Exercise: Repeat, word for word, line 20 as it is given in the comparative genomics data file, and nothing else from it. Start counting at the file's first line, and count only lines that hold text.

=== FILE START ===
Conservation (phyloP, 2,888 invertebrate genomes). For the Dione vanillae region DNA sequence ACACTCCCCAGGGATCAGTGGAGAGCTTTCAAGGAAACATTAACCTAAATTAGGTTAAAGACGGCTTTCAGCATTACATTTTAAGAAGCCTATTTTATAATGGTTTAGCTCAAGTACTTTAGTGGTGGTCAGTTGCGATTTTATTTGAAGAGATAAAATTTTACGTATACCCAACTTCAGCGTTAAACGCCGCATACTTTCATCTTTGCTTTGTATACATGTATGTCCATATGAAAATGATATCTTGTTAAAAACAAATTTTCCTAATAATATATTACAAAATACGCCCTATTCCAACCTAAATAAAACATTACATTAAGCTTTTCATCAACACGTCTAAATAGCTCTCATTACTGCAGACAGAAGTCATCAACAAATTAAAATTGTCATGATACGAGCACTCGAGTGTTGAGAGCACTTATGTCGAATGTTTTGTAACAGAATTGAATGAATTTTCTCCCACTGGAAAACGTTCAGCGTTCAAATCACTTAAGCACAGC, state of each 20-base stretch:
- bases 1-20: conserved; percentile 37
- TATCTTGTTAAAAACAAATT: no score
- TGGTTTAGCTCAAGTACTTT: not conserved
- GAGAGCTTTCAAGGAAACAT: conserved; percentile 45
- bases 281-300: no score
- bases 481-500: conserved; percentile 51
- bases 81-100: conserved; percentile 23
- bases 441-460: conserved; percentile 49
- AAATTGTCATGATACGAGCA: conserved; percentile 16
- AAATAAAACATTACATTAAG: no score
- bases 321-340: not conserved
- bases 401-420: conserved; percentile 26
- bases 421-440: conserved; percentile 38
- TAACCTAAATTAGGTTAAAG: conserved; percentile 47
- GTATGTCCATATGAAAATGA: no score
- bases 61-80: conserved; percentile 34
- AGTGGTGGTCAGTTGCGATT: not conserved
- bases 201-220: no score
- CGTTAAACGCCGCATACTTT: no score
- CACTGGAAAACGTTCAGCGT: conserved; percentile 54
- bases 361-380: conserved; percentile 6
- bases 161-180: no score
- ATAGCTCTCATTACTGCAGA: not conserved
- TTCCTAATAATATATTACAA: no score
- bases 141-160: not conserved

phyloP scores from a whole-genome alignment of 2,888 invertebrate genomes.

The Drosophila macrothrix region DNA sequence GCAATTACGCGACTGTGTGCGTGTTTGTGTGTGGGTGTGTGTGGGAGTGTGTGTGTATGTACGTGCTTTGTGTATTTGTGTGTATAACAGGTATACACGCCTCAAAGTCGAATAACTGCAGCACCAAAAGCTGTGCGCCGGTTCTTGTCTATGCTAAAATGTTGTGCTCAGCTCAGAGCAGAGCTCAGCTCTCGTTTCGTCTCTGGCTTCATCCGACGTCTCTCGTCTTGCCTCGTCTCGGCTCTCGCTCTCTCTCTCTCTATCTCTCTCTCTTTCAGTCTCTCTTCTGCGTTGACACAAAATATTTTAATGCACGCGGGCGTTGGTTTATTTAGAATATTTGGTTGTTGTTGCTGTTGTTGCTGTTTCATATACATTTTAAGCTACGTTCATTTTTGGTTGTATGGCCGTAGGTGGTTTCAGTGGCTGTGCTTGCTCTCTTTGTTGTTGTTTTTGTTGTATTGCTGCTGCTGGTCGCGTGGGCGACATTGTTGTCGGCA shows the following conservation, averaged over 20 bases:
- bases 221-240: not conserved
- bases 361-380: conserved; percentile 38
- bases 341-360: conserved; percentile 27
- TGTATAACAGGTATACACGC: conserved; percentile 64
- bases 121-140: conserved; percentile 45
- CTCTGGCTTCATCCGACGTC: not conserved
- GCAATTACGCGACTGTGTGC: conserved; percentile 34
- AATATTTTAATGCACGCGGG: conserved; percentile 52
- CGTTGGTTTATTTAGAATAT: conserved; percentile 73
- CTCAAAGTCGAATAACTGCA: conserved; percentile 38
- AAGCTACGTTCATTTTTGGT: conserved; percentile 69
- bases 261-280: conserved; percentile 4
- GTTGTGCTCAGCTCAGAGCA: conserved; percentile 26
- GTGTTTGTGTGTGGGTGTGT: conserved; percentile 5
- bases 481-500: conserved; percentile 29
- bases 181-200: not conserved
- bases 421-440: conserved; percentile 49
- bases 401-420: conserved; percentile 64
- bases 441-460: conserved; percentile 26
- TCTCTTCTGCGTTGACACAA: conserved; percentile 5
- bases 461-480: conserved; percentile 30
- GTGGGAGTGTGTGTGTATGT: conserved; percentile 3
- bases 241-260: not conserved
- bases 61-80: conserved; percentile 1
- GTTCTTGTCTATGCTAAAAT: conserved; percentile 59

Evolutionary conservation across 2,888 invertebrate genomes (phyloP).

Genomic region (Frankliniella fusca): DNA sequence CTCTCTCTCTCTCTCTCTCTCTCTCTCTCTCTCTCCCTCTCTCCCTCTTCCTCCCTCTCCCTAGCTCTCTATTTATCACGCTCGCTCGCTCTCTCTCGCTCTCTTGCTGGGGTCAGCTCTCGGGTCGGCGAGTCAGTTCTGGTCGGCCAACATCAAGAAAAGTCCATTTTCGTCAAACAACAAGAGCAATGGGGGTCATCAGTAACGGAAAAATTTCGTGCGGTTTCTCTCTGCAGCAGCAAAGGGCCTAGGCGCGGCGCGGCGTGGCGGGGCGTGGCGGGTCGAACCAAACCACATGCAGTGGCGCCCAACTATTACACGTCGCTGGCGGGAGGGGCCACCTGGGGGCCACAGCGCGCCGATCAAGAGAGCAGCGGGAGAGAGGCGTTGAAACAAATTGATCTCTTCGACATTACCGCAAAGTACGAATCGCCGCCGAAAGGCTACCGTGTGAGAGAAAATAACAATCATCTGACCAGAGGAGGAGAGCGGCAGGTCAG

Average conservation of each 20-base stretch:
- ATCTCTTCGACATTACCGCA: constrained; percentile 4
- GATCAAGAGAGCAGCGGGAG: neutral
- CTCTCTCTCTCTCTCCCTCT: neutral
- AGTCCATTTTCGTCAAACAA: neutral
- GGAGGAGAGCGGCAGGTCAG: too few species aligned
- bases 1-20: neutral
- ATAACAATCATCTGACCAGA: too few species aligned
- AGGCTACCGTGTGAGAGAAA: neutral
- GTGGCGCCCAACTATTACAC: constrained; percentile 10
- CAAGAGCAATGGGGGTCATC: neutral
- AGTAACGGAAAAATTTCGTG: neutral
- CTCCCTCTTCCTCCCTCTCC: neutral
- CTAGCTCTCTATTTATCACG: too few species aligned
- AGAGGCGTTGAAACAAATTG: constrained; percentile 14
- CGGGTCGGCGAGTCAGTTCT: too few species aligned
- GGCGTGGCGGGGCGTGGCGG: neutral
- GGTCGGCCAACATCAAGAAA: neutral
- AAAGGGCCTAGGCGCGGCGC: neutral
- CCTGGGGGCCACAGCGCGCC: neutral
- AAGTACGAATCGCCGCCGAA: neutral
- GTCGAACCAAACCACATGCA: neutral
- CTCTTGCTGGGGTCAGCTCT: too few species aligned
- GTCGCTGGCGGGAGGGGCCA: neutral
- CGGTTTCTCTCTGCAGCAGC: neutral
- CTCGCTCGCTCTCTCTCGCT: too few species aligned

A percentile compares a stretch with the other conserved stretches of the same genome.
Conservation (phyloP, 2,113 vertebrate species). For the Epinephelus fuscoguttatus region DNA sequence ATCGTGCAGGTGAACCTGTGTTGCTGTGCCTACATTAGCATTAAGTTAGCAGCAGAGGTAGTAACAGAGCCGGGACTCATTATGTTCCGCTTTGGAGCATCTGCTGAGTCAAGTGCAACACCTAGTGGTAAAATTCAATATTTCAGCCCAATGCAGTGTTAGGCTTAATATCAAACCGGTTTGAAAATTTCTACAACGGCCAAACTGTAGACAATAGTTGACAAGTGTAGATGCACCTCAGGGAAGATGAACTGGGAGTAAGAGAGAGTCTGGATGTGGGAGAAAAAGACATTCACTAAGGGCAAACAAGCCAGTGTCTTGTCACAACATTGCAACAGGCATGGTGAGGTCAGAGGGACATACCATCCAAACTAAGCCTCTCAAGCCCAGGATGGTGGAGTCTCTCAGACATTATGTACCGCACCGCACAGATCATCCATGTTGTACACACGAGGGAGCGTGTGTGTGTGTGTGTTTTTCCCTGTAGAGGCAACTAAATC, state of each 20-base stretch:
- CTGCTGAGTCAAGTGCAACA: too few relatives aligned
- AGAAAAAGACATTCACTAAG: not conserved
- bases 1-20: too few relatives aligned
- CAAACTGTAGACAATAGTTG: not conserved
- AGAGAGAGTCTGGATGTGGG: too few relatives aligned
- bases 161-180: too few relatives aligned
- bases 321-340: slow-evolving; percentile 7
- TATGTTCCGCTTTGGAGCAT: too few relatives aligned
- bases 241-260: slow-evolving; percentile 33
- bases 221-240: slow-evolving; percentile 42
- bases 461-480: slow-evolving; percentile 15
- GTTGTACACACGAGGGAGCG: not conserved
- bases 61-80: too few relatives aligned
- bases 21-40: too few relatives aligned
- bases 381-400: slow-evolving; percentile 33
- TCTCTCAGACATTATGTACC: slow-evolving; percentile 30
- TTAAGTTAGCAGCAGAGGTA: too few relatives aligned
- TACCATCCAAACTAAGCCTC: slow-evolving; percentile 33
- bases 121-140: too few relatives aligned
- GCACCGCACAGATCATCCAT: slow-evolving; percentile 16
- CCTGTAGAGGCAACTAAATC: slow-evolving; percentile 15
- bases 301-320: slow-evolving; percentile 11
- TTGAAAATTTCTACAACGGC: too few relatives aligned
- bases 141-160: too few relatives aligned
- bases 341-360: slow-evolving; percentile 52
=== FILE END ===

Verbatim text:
- CGTTAAACGCCGCATACTTT: no score